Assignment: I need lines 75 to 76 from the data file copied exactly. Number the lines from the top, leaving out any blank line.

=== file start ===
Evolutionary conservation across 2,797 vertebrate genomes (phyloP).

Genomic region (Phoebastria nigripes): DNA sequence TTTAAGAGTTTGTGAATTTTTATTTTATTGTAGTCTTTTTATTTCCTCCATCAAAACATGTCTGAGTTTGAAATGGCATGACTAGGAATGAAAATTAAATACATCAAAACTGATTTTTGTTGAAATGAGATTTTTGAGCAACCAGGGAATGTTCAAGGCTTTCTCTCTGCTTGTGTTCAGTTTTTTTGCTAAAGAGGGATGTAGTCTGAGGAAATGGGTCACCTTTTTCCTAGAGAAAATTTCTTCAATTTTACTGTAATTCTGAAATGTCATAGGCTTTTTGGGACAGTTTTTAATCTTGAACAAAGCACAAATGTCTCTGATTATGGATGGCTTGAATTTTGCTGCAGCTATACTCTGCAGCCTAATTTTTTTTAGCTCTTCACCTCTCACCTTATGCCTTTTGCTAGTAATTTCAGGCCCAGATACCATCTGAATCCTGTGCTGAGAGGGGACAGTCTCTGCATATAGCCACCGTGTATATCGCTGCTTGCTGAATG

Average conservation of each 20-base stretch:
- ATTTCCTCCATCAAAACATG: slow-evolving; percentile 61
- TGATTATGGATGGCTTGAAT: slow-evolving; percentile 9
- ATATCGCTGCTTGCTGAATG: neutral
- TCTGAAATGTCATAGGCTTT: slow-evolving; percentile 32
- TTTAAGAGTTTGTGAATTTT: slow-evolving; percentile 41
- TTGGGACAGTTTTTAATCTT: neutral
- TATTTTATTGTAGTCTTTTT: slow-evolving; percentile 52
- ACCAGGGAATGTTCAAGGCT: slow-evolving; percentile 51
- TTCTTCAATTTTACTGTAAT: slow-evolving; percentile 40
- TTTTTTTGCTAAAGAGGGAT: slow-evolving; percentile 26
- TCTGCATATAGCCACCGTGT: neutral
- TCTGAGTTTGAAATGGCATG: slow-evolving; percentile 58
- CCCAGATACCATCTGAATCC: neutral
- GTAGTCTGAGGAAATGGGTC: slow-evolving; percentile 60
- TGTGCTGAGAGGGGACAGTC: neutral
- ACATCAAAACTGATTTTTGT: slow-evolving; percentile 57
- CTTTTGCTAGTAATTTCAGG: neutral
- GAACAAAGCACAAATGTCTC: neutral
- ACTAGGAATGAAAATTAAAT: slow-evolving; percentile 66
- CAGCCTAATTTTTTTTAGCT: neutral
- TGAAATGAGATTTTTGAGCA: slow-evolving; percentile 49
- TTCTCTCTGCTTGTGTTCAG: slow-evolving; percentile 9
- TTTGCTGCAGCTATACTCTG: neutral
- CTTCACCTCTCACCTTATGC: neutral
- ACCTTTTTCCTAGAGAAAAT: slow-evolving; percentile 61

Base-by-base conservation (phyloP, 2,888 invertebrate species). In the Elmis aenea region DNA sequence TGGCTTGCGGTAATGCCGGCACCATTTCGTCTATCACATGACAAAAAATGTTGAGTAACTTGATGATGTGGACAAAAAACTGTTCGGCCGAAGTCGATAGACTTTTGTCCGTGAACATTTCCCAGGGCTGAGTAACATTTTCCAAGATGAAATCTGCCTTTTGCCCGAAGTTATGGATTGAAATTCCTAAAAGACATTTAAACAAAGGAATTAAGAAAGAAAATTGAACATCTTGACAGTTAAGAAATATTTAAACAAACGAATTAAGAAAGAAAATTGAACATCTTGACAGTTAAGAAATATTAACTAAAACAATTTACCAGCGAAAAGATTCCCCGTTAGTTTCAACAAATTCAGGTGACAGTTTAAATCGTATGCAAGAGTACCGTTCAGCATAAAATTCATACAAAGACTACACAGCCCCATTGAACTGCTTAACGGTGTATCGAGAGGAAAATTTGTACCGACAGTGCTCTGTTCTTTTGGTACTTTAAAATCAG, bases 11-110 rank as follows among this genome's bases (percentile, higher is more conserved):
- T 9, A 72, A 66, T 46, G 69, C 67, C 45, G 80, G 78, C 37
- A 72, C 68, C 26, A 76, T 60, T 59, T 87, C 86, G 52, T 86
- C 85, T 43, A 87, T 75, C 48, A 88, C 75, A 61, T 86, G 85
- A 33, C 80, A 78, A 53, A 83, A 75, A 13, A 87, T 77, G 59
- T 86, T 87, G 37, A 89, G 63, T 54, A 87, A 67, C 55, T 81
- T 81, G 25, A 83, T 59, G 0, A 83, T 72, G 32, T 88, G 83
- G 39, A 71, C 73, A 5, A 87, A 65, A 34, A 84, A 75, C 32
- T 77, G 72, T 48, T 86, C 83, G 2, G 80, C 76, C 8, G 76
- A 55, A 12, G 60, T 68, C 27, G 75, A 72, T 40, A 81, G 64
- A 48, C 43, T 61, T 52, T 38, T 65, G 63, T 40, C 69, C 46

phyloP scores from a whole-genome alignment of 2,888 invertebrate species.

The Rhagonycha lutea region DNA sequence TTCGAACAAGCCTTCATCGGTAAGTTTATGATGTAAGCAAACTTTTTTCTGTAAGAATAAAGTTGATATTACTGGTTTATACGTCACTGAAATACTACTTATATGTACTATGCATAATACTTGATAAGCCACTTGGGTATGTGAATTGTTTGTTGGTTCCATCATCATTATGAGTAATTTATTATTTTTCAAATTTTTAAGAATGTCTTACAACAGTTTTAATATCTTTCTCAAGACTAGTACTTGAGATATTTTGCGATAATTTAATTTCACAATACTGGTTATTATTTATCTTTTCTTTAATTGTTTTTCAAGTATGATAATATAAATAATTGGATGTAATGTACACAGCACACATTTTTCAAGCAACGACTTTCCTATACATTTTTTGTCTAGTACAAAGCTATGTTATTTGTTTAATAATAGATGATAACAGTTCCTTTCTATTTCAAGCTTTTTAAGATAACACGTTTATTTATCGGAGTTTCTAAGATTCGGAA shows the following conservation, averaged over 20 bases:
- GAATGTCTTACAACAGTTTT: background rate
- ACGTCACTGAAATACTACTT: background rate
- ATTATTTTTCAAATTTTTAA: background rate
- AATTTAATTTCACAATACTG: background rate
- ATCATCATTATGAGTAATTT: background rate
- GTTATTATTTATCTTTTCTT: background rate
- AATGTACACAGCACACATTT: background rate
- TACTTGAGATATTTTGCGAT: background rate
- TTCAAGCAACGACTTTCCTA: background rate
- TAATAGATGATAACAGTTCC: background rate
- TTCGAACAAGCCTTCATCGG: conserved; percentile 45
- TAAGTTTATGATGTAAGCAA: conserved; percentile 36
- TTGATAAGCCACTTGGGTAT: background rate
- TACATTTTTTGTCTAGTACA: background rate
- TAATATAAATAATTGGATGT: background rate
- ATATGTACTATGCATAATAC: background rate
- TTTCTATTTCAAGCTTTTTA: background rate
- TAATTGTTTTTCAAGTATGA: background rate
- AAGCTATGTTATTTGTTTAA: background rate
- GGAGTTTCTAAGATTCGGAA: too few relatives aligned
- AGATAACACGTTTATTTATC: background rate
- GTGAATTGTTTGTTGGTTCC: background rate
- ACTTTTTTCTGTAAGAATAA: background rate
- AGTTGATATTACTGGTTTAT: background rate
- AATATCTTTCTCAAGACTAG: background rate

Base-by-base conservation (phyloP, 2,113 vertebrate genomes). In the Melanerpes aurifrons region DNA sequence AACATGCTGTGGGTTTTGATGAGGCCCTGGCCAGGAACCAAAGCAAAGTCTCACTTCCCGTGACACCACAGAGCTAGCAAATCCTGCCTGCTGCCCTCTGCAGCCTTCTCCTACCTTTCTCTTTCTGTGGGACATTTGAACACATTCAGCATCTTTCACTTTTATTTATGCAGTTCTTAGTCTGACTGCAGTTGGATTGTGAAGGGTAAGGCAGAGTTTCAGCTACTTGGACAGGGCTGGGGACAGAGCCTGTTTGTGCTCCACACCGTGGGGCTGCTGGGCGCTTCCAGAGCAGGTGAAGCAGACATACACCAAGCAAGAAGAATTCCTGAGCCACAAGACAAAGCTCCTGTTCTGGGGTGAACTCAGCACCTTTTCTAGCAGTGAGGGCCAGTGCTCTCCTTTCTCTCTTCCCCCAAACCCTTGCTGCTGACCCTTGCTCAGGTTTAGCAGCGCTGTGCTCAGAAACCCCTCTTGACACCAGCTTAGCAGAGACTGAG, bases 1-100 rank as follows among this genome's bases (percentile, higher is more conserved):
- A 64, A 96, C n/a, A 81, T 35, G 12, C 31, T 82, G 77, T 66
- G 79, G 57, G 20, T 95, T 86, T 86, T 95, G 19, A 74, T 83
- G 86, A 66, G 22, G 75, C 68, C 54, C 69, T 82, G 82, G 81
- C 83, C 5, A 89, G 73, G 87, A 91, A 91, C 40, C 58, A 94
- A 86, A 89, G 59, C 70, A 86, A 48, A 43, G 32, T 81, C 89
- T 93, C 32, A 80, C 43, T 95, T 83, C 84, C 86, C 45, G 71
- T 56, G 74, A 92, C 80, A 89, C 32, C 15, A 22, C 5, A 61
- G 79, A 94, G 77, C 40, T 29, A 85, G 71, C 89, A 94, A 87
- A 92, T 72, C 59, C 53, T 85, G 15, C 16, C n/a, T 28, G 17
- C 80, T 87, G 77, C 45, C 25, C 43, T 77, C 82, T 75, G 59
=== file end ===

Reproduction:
- G 79, A 94, G 77, C 40, T 29, A 85, G 71, C 89, A 94, A 87
- A 92, T 72, C 59, C 53, T 85, G 15, C 16, C n/a, T 28, G 17